In rural south-east Missouri, never a region of particularly rich soil, driving unpaved backwoods roads, you see how thin a layer civilization actually forms. Its brittle surfaces broken and eroded, you see the sickly striving of ill-watered barbarism sprouting like disordered, dusty spreads of weed. Interstate-44, pointing from St. Louis to Springfield, MO, was not long since meth-alley in local parlance. Here, not long ago—maybe this is an urban legend, but if so it is a good one—a motorcycle gang leader was said to have been buried seated astride his splendid Harley Davidson like a feudal lord of old atop his sacrificed white steed. The region is just south of the Lake of the Ozarks, an area experiencing a bit of a boom, and directly south of Springfield is Branson, the recently emerging competitor of Memphis in all things Country Music. That area is booming too. But get away from well-paved and billboard-festooned approaches to these areas and you see a good deal of hidden disorder. But the disorder isn’t exactly new. The landscape is and ever was rather scruffy, the population, now as ever, eking out a living from marginal farming, hunting, fishing, and the salvage of old cars and their parts. To be sure most farms and homesteads are tidy, picked up, and nicely kept, but in the course of a ten-day trip we saw unusually many properties in dreadful disrepair and chaos. Talking to friends and family, we once more tuned in to the old tales of woe: excess of drugs, the consolations of alcohol, dysfunctional families, the seeming failure of the male element to pull its weight: a matriarchal society supporting men who barely function. This is not a scientific survey but rather a sampling of the odor of a landscape.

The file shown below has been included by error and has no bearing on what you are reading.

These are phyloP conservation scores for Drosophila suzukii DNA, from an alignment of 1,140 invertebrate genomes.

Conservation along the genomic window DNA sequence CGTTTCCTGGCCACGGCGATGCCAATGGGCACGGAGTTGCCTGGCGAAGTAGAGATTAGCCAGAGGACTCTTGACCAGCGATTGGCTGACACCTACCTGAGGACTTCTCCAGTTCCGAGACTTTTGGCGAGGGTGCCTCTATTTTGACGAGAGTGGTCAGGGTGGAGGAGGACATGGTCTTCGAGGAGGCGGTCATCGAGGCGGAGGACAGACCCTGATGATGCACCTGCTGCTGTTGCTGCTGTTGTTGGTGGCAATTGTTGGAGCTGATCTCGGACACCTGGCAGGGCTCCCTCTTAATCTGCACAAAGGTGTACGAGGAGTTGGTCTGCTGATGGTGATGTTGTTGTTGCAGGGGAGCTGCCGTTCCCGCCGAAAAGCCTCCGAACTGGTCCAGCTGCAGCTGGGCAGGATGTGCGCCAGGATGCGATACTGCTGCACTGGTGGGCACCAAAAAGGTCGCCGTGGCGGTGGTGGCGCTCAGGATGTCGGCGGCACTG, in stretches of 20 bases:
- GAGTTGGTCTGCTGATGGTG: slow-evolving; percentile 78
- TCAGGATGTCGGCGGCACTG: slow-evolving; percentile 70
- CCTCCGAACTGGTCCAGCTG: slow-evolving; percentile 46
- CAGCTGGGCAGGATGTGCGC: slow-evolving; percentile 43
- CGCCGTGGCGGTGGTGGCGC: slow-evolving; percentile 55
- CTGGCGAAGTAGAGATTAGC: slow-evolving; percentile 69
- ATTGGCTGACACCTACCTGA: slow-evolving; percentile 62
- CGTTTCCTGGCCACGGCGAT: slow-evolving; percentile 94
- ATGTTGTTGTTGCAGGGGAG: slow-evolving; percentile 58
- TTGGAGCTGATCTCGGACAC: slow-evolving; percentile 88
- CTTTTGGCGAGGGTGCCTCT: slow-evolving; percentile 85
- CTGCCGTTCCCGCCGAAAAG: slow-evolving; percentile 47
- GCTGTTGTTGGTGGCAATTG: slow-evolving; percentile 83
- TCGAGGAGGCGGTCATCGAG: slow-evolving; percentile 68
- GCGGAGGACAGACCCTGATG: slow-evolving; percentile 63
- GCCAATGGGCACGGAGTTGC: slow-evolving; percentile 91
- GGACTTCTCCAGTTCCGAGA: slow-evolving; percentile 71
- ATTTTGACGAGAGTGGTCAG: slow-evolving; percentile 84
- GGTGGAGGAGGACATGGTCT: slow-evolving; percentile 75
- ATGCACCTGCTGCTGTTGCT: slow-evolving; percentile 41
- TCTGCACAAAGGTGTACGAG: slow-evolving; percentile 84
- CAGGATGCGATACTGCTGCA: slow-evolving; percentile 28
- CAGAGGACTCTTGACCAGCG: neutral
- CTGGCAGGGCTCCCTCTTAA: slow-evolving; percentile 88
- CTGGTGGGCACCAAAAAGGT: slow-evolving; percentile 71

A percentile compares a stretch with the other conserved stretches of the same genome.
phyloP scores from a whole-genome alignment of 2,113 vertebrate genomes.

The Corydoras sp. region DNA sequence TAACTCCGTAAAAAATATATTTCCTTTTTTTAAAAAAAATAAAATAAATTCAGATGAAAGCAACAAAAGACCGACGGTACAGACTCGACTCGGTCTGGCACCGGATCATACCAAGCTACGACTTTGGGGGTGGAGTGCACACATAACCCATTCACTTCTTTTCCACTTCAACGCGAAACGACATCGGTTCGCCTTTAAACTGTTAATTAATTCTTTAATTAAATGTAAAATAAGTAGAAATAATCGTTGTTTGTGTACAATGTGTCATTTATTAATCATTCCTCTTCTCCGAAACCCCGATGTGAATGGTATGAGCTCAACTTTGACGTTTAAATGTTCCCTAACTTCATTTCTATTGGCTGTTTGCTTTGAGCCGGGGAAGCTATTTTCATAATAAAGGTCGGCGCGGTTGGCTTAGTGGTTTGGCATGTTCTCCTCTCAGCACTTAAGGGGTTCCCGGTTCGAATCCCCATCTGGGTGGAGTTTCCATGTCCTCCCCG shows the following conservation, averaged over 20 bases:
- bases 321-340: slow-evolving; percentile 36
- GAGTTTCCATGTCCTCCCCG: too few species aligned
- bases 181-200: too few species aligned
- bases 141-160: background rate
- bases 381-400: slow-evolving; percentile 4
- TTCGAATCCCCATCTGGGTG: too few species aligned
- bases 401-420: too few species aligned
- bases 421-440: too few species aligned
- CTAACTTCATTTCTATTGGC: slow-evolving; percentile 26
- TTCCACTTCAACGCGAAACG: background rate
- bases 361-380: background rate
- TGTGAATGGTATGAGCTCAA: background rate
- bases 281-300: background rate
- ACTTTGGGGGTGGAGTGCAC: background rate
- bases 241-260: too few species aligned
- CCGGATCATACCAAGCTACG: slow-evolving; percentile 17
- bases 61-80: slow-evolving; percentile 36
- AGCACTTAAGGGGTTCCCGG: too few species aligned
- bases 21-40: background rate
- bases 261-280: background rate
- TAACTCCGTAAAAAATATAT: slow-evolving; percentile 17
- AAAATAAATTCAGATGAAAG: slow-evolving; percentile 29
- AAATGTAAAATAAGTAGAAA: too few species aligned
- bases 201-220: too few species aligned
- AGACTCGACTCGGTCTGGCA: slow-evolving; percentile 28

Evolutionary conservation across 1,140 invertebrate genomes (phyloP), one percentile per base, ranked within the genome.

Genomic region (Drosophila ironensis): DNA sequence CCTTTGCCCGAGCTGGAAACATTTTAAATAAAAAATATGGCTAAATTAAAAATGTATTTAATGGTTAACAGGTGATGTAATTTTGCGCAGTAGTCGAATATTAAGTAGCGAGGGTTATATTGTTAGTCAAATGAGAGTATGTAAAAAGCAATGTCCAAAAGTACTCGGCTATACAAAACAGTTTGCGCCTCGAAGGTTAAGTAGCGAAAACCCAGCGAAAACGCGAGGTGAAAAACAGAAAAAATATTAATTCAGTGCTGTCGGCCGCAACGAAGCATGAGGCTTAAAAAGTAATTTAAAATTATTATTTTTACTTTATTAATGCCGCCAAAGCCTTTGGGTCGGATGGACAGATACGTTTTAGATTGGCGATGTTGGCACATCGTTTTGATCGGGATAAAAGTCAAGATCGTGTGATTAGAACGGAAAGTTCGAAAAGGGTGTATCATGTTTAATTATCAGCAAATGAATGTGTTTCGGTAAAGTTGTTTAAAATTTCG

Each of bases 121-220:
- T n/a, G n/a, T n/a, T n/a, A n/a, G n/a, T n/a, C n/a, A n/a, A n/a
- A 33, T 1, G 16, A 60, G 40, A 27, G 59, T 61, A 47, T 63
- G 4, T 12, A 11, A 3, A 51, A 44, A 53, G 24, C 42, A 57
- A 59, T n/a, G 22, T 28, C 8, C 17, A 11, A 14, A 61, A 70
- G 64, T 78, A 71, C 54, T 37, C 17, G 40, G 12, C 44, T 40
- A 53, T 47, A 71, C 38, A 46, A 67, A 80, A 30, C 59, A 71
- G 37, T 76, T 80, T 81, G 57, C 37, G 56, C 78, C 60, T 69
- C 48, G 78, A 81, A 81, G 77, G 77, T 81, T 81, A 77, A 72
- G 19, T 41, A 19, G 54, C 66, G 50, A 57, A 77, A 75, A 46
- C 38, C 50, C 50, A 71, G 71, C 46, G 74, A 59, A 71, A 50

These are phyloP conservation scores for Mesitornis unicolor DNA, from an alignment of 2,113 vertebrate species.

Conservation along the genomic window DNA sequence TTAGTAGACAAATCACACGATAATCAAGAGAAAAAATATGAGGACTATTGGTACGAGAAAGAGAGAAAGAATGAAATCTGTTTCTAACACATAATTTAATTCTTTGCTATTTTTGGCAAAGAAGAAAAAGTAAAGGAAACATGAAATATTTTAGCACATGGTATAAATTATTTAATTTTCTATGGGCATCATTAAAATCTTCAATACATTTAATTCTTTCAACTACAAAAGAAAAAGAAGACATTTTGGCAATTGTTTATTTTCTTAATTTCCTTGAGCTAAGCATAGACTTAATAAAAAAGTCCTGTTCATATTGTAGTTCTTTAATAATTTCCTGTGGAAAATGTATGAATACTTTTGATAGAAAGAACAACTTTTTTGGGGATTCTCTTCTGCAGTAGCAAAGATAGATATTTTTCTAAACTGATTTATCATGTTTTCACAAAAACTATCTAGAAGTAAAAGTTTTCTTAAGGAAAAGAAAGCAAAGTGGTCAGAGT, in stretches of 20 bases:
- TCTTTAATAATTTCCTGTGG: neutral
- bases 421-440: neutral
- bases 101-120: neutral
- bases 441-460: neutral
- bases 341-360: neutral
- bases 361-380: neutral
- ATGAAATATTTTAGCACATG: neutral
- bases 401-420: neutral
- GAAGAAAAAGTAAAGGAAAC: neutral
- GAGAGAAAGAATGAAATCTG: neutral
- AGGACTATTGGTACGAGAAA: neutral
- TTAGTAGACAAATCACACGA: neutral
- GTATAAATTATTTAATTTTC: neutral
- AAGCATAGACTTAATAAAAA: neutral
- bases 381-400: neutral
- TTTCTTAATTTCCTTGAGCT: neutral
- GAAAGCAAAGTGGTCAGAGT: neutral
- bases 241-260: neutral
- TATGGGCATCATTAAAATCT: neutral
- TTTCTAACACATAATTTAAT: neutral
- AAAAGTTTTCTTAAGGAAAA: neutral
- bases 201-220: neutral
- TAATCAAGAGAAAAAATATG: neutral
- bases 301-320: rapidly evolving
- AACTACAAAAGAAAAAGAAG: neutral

On the trip from out there to Kansas City, aside from endless giant ads selling fireworks, we saw the wondrous contrast of two cultural forces embattled one with the other: Porn and Christianity. On I-70 bound westward, there is a place where the world’s seemingly largest Adult Superstore raises a gigantic sign trying to attract the needy trucker; and right opposite this place there looms the largest conceivable white cross, its beams the thickness of the Washington monument on the Ellipse in DC.
Thoughts ran through my head during this trip: the thin layer of civilization. The Progressive Age, which either dawned or reached adulthood in the eighteenth century, now fading gradually, envisioned a time of ever-improving human conditions. The thought in my mind on this trip to Missouri was: It’s not about achieving the millennium, my friends. It’s about maintaining a decent level of civilized existence against the relentless pressures of decay that seem intent on bringing down every tower of Babel humanity begins to build.